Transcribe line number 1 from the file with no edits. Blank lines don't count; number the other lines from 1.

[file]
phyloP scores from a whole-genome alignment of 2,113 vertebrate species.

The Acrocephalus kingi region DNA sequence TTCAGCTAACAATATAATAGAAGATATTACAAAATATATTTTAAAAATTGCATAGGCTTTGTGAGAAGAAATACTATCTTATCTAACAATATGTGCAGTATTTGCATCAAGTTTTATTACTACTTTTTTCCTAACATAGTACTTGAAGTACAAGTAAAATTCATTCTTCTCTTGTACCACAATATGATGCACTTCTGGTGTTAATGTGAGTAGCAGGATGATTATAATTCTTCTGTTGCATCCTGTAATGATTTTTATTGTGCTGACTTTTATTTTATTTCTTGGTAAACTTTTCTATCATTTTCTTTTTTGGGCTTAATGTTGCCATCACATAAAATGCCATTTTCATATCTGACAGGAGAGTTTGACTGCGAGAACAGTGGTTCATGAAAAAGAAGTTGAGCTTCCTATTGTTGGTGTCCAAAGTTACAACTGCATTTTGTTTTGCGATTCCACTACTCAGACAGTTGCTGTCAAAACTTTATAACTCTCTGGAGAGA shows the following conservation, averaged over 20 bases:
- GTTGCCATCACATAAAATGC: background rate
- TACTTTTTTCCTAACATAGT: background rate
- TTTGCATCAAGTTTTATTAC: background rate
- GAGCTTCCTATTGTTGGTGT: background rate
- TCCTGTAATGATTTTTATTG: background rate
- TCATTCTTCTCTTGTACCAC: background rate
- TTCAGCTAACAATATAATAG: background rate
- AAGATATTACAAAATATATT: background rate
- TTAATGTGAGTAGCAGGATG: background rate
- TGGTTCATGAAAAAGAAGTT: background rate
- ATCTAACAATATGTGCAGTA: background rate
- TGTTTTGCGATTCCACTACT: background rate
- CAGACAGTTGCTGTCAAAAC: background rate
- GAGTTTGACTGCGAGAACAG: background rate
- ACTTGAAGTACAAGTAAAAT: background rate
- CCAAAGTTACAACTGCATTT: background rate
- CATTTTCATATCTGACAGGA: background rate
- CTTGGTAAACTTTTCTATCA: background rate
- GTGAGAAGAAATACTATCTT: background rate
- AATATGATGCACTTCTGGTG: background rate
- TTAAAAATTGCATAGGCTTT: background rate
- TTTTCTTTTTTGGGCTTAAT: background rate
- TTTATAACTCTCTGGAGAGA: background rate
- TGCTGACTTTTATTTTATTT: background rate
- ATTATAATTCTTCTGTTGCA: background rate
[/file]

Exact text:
phyloP scores from a whole-genome alignment of 2,113 vertebrate species.